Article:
Unit Testing your Smart Contracts


4 min read

Writing tests for your smart contracts are just as important as running audits on them too. There are a few reasons why you might want to write full coverage tests for your smart contracts, one of which would be to save you some bucks. How? Deploying to a public testnet cost no dime ( love don't cost a dime ), unlike moving your contracts to the mainnet.

Imagine deploying multiple times to the mainnet because of minor issues like forgetting to use the correct name for your token or even using the wrong decimals ( ERC-20 tokens), these little things happen. One way to save some cash and maybe send them to me instead is to develop a culture of writing tests for your smart contract, they really are not smart enough ( trust no man ).

For me, I prefer using hardhat to develop, test and deploy my contracts for so many reasons, this might also work for truffle. To get started with writing tests, there are a few libraries I use for this purpose which include:

  • Chai
  • Chai-as-promised
  • ethers

You are probably wondering, ethers?? yes!! ethers.js .. I mean, who is gonna help us communicate with the blockchain? You?? (Lol). So basically, we need ethers to make those function calls and state variable retrievals. Talk is cheap, let me show you the way already. Below is the contract we would be running our test against.

Things to do

  • Create a file with the name Instagram.sol for your contracts.
  • Create a test file under the test directory named instagram.test.js
  • Compile your contract
  • Ensure your hardhat is configured to compile contracts using version 0.8.4.

pragma solidity ^0.8.4;

contract Instagram {
  string public name = "Instagram";

  // Store Posts
  uint public imageCount = 0;
  mapping(uint => Image) public images;

  struct Image {
  uint id;
  string url;
  string description;
  uint tipAmount;
  address payable author;

event ImageCreated(
  uint id,
  string url,
  string description,
  uint tipAmount,
  address payable author

event ImageTipped(
  uint id,
  string url,
  string description,
  uint tipAmount,
  address payable author

function uploadImage(string memory imageUrl, string memory _description) public {

  require(bytes(imageUrl).length > 0, 'Image imgHash is required');
  require(bytes(_description).length > 0, 'Image description is required');
  require(msg.sender != address(0x0),'Fake ass address');
  // Add Image to contract
  images[imageCount] = Image(imageCount, imageUrl,  _description, 0, payable(msg.sender));
  // Trigger an event
  emit ImageCreated(imageCount, imageUrl, _description, 0, payable(msg.sender));
  // Create Images

  function tipImageOwner(uint _id) public payable {
    // Make sure that the id is valid
    require(_id > 0 && _id <= imageCount);
    // Fetch the image
    Image memory _image = images[_id];

    address payable _author = payable(_image.author);


    _image.tipAmount = _image.tipAmount + msg.value;

    images[_id] = _image;

    emit ImageTipped(_id, _image.url, _image.description, _image.tipAmount, _author);



Step 1 : Import dependencies

const { expect, use } = require("chai");
const { ethers } = require("hardhat");


Step 2: Deploy Contract

// below the previous code add this line of code
describe("Deploy Instagram", async () => {
 let instagram;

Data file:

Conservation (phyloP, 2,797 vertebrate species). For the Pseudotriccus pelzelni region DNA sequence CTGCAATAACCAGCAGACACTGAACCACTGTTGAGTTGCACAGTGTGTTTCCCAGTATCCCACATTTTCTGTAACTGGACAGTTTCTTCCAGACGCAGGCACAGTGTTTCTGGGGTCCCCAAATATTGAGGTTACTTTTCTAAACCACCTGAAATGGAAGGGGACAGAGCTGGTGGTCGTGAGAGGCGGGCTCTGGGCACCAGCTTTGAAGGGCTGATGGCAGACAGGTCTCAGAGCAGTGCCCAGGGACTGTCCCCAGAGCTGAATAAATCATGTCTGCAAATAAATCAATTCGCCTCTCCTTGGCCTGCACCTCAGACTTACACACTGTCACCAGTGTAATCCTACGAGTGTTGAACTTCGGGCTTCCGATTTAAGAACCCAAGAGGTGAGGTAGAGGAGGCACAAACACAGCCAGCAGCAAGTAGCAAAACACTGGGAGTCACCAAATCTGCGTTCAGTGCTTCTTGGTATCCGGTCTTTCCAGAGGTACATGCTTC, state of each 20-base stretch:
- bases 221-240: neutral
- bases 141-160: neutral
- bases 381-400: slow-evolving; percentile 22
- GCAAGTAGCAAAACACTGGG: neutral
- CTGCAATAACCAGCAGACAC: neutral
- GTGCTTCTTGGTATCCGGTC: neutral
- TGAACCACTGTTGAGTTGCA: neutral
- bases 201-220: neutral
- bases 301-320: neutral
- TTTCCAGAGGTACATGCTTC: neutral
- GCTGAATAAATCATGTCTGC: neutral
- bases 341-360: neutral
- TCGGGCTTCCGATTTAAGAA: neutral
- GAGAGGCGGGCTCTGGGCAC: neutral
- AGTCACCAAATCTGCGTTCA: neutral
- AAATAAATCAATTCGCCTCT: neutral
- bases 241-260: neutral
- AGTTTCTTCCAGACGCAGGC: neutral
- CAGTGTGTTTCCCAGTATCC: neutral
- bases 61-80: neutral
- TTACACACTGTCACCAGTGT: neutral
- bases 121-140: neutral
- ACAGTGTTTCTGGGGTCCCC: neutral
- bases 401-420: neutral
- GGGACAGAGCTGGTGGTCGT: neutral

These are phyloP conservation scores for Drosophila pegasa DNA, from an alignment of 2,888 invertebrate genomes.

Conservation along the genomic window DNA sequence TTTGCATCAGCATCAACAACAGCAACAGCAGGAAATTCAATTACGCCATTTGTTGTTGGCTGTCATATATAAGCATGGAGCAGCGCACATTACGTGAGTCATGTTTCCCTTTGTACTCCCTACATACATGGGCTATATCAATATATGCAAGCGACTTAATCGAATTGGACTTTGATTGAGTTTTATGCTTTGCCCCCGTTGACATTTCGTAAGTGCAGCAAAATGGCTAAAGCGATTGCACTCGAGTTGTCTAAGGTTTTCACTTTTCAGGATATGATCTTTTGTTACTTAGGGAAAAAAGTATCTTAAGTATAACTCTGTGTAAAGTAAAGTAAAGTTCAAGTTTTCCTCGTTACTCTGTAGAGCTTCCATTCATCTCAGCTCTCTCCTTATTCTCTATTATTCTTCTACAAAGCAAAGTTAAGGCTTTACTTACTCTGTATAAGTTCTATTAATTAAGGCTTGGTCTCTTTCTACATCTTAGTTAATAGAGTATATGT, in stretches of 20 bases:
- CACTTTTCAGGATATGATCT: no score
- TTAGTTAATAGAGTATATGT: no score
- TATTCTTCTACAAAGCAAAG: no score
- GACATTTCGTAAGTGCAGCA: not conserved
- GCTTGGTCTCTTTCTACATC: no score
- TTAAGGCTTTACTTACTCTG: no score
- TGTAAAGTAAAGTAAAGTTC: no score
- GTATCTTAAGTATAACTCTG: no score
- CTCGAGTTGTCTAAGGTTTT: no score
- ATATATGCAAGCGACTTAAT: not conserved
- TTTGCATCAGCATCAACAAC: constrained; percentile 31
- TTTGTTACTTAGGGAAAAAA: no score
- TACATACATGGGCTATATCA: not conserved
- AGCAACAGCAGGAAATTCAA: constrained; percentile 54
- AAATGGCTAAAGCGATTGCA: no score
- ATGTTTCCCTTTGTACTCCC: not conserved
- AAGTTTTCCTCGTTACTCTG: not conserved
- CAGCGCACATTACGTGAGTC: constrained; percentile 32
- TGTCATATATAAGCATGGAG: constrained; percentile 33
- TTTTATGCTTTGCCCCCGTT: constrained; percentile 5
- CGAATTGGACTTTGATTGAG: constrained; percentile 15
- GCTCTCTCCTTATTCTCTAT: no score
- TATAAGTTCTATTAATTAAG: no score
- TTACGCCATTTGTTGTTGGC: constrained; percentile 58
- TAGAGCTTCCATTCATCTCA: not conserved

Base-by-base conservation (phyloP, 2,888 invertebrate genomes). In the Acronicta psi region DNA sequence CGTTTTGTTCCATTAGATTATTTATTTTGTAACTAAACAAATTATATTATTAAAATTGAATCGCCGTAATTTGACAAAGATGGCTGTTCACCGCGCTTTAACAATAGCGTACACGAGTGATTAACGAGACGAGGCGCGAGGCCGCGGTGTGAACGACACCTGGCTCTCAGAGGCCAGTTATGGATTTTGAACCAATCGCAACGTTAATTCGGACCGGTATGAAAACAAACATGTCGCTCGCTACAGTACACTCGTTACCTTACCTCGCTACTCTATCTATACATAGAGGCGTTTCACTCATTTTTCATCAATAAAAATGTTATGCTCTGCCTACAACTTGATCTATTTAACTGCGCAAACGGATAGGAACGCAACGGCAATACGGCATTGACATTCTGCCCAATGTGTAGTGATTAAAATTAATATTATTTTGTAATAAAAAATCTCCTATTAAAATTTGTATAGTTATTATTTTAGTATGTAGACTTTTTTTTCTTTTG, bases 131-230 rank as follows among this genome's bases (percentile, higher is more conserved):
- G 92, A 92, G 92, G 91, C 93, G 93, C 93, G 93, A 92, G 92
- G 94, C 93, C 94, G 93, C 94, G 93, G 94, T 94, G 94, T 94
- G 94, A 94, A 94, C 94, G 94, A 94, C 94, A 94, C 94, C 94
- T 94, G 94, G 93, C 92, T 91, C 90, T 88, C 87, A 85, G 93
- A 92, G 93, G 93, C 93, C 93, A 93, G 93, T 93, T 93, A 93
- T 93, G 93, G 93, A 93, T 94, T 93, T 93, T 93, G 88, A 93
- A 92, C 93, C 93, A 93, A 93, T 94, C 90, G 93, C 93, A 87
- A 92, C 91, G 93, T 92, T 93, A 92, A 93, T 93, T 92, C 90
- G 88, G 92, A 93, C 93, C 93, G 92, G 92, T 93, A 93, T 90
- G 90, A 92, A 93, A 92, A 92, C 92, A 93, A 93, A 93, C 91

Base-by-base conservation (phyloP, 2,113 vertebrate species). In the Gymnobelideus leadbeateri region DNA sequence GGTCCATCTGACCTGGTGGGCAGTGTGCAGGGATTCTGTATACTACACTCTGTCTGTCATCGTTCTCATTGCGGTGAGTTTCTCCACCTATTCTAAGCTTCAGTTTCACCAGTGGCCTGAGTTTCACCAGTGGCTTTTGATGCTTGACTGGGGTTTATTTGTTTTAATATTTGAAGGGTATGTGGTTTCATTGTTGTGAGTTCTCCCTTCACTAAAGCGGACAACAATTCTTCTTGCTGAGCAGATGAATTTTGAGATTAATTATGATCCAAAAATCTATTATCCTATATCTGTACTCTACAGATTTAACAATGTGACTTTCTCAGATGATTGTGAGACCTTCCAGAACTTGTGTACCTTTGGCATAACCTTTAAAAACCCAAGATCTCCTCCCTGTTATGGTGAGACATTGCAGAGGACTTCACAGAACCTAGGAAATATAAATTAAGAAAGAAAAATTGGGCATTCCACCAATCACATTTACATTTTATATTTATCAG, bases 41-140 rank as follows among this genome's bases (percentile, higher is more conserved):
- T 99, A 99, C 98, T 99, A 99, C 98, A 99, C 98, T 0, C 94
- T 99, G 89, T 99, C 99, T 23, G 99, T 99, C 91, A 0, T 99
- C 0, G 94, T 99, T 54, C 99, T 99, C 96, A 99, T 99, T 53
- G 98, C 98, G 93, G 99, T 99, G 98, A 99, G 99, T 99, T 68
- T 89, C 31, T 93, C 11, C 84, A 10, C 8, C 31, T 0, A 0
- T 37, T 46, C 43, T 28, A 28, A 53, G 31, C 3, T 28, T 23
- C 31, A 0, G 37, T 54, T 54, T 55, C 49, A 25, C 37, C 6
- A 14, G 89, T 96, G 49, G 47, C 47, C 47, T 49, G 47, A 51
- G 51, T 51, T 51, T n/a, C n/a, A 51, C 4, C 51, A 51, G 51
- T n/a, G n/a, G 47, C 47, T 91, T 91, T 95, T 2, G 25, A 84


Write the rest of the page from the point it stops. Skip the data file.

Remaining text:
before(async () => {
    const Instagram = await ethers.getContractFactory("Instagram");
    instagram= await Instagram .deploy();
    await instagram.deployed();

  // other code below here


All we are doing here is to deploy our contract first in order to interact with its function in future test cases. You are typically saying, before anything, please deploy my contract and finally store the instance of that contract in a global variable Instagram

Test Case 1 : Ensure deployment was successful and has the correct name

 // add below previous code

  it('deploys successfully', async () => {
      const address = await instagram.address

    it('has a name', async () => {
      const name = await instagram.name()

We have two test cases here, first ensures that we have an address for the deployed contract. The second case tries to assert that the name remained the same. You might be wondering why we are calling name as a function. That's typical of ethers, to retrieve state variables you need to call them like it's a function.

Go ahead and run

npx hardhat test test/instagram.test.js

Test Case 2: Ensure we can upload an image

it("creates image", async () => {
      const { address: deployer } = await ethers.getSigner()
      await instagram.uploadImage('HTTP', 'Image description')

      const imageCount = await instagram.imageCount();
      const lastUploadedImage = await instagram.images(1);

      expect(lastUploadedImage.description).to.equal('Image description')

ethers.getSigner simply retrieves the account or wallet used to deploy the contracts, this represents msg.sender . So, we call theuploadImage function passing parameters as well. After this, we can test that there was an increment in imageCount, the author matches the deployers address and URL and description are both correct.

Test case 3: Test for failure

 it("Should fail to upload image", async () => {
       await instagram.uploadImage('', 'Image Description').should.be.rejected;
    await instagram.uploadImage('https://image.com', '').should.be.rejected;

This case happens to be the reason for writing, to test for failure. Currently, in our contract, we have guards that ensure both image URL and description are not empty.

require(bytes(imageUrl).length > 0, 'Image imgHash is required');
  require(bytes(_description).length > 0, 'Image description is required');

It's not typical to test for failures, but I recommend this for full coverage tests on your contracts.

The End

Happy Hacking